Are battery wet dry vacuums good?

Battery wet dry vacuums certainly have appeal, if only due to convenience. Frequently the places where you need to use them may not have a convenient outlet, or the outlet may not be safe to use because of the standing water. But does that mean they’re good? They certainly have trade-offs. Here’s how to figure out if they are right for you.

Remember the Dustbuster

Are battery powered wet dry vaccums good?
Battery wet/dry vacs offer convenience and more power than your grandfather’s Dustbuster, but they still have trade offs, such as less suction and about a 15 minute runtime. That’s enough for quick jobs but not enough for some bigger projects.

When I was a kid, The name Dustbuster was synonymous with battery powered vacuum cleaners. It was a small handheld vacuum cleaner that was fine for cleaning up small messes. The appeal was that it was small and lightweight, so you could grab it and clean up a small mouse in less time than it would take to pull your full-sized vacuum out of storage and plug it in, let alone the time to use it, wind the cords back up, and put it back away.

Battery technology has improved a lot since 1979. The idea of being able to drive 3 and 1/2 hours in a car powered by batteries was science fiction in 1979. It’s reality now, so it stands to reason battery powered vacuum cleaners would be better today. But can it replace a corded vacuum cleaner?

Sometimes it can, but just as the case with the Dustbuster, there are trade-offs. The idea of having the versatility of a wet dry vacuum with a capacity measured in gallons certainly has a lot of appeal. But your corded wet dry vacuum still has some advantages over its battery powered competition. The question is whether those trade-offs are worth it to you.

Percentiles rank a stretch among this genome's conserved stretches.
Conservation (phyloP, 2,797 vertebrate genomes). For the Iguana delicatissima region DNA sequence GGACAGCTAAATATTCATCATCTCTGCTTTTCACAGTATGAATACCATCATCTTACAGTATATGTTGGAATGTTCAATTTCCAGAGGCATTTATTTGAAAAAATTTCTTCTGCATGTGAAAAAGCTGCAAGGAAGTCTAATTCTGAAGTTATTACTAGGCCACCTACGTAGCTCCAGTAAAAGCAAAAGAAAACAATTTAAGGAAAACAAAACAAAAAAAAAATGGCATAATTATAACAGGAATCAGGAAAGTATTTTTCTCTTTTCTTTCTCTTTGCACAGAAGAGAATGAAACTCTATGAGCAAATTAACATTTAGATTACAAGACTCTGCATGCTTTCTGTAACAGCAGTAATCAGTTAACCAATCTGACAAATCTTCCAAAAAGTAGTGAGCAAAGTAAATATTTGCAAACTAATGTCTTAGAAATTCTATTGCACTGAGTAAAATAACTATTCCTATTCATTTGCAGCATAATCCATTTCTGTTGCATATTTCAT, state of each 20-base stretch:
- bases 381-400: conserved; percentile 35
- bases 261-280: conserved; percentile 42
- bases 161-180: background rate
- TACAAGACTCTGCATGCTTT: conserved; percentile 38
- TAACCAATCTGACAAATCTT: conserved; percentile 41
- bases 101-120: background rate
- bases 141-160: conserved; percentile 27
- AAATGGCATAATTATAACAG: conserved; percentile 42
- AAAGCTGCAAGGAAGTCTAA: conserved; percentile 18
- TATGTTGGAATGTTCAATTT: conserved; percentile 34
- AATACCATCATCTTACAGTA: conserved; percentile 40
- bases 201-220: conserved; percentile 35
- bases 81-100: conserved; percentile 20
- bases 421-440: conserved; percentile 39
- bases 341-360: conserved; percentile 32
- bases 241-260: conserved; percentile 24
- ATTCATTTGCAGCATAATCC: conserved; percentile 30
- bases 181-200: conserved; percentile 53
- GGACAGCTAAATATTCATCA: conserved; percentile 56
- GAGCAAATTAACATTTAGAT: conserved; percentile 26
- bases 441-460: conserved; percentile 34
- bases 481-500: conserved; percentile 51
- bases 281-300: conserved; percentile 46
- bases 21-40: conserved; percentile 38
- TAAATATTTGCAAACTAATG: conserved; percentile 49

18 volts versus 40 volts

Smaller battery powered wet dry vacuums run on 18 volt batteries just like a drill or a circular saw or other similar household power tools. These tend to be smaller capacity models with shorter runtimes.

Costlier models use a 40 volt battery like an electric lawn mower usually uses.

Both types are capable of reaching 80 CFM, but that doesn’t tell the full story when it comes to power. The 40 volt units, as you might expect, have more power and longer run times. A 40 volt model has enough suction to pick up and hold a whitewood board about the length of your forearm. A good corded vac can do that as well. An 18 volt battery powered vac won’t be able to do that.

Granted, that’s not what you buy a vacuum cleaner to do. But it means you have to get up a lot closer to reach those dust bunnies and other messes. It’s like the difference between using a Dyson versus whatever random vacuum cleaner happens to be on sale for 1/3 the price at any given moment. You have to get up closer to the mess and you may have to use more than one pass, so it takes longer. And the problem with that is battery life has a hard limit. So it may mean you have to change the battery in order to finish the job. You can expect about a 15 minute runtime.

Voltage isn’t the only part of the story. You really need to use at least a 4ah battery, and more is better. But you pay more in money and weight for the additional power.

Yard use